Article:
All art is political. I know a lot of people try to claim that games should strive to be apolitical, but anything they say will be flavored by the biases of their creators, and these biases are frequently political. Sometimes these biases are subtle, like Dead Rising’s (Or Dawn of the Dead’s) use of zombies in a shopping mall as a critique of rampant consumerism, while others are more blatant such as Wolfenstein II: The New Colossus’ take on fascism on American soil.
With that said, Ghoul Britannia is firmly in the latter camp. It’s a point-and-click adventure game developed by Binary Space for the PC set in a world where Brexit has triggered a zombie apocalypse.
In what little I got to play for the demo, Ghoul Britannia made its opinion known: Between the nation’s Prime Minister being named Nigel Frottage, Brexit leading to the downfall of British society, and the admission of xenophobia as a driving force for Brexit, this is probably not the game to play if you’re easily offended by leftist policies.
There’s more to the game than just taking aim at current politics however. In what I was able to play for the demo, I got to experience two characters with different takes on story: Hope Andrews, a survivor just trying to survive another day and constantly dealing with the fact that even in the face of an apocalypse jerks will still be jerks, and Dave Gorey, a zombie that has somehow managed to retain his sanity, who is trying to get to the bottom of why the zombies (which were supposed to just be an easy solution to the labor shortage) became such a disaster, and frequently deals with dark humor as he comes to grips with his new reality.
Unfortunately, a number of the puzzle solutions can feel a little obtuse. One glaring one that comes to mind involves an object that, when first inspected, sounds like it would be useless. Only once you examine a different thing entirely that doesn’t mention the first thing can you find a use for it. There’s a few other examples here and there of moon logic where the solution, while it made sense once I knew it, nevertheless involved me just trying every random thing until I hit what the game wanted.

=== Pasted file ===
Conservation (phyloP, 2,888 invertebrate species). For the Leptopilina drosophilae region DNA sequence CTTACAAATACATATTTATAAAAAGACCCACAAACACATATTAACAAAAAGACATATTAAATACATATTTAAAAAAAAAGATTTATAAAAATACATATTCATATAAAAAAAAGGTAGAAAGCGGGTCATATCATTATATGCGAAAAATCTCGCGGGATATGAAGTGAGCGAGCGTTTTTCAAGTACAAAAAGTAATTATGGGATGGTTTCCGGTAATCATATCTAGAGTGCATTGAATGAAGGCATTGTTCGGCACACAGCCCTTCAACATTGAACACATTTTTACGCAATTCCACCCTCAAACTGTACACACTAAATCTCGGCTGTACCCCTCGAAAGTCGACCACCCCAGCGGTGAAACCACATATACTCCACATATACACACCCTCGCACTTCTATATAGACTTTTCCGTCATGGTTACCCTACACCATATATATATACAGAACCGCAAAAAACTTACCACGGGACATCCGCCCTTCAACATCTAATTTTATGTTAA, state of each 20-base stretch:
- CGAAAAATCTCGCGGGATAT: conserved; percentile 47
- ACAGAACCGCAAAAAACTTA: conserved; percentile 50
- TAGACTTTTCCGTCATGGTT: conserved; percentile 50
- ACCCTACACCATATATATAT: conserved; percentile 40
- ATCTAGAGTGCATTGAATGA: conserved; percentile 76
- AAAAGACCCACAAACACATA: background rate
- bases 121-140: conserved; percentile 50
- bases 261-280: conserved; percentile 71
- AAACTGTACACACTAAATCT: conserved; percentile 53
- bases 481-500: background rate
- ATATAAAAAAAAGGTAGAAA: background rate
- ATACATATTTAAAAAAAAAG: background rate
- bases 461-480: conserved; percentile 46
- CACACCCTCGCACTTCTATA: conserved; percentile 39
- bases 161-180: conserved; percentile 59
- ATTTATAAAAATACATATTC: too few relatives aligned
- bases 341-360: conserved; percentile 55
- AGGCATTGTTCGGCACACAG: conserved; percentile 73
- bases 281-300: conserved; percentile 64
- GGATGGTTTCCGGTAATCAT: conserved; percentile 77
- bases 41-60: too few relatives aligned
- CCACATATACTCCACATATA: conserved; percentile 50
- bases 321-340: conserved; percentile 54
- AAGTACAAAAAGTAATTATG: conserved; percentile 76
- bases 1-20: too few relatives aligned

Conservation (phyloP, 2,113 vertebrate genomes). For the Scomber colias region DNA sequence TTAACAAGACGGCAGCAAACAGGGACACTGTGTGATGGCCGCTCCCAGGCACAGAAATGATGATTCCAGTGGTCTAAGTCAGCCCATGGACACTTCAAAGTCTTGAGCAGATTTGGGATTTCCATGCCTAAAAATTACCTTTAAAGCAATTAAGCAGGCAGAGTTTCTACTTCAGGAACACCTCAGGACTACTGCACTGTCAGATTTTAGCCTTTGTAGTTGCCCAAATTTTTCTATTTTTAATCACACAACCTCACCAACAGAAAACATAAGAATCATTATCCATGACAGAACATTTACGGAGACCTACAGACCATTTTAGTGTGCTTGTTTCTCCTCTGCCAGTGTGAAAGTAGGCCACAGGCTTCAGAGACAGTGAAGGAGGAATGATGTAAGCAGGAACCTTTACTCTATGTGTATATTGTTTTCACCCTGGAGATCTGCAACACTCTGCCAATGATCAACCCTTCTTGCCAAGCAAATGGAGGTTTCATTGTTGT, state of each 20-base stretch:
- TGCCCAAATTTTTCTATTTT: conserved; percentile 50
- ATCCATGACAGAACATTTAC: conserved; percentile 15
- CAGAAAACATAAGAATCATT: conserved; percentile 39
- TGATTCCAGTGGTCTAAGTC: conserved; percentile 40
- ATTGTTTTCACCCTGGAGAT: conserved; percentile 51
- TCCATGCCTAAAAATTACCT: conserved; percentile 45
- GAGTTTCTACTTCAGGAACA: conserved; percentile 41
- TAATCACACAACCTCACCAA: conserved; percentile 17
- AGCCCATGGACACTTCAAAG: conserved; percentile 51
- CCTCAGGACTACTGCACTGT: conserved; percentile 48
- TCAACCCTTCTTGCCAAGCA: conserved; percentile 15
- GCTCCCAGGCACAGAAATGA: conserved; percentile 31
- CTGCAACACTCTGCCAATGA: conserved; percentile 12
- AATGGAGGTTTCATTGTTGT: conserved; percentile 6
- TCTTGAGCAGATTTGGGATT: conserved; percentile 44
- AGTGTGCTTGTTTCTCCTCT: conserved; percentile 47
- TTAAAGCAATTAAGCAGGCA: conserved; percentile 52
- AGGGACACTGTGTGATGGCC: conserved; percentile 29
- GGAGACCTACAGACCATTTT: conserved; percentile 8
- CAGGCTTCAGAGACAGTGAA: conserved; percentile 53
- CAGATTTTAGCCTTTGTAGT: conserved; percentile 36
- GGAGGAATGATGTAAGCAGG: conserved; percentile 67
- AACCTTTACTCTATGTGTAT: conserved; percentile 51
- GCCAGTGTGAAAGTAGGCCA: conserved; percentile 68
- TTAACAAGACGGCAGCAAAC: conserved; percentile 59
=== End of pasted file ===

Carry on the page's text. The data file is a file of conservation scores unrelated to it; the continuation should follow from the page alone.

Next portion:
That said, one can argue that’s simply the price to pay for enjoying a point-and-click adventure game. There’s a certain joy to be found in putting the pieces together, and the writing genuinely feels like a reward. Despite the zombies, despite the politics, Ghoul Britannia shows itself as a comedy, albeit one that uses absurdism and gallows humour to find levity in an otherwise bleak situation.
Being a point-and-click adventure game, the success really depends on the quality of the writing (and to a lesser extent the puzzles), but what I’ve seen so far seems very promising. It’s charming, funny, and I find the mysteries compelling enough to keep going. They’ve certainly put their best foot forward.
I’m really looking forward to seeing where Ghoul Britannia goes in Early Access. The demo set up more mysteries than answers, and I must admit I’m curious about what they’ll do with the premise. Is the entire disaster a sinister Tory plot even more ghastly than making the dead labor long after their death? Will they go a more centrist route and portray the Labour party or even the EU as having a hand in making it worse? Or is the start of the game the sole place for politics in this title? Time will tell, time will tell.
Preview copy provided by Binary Space for PC. Screenshots taken by reviewer.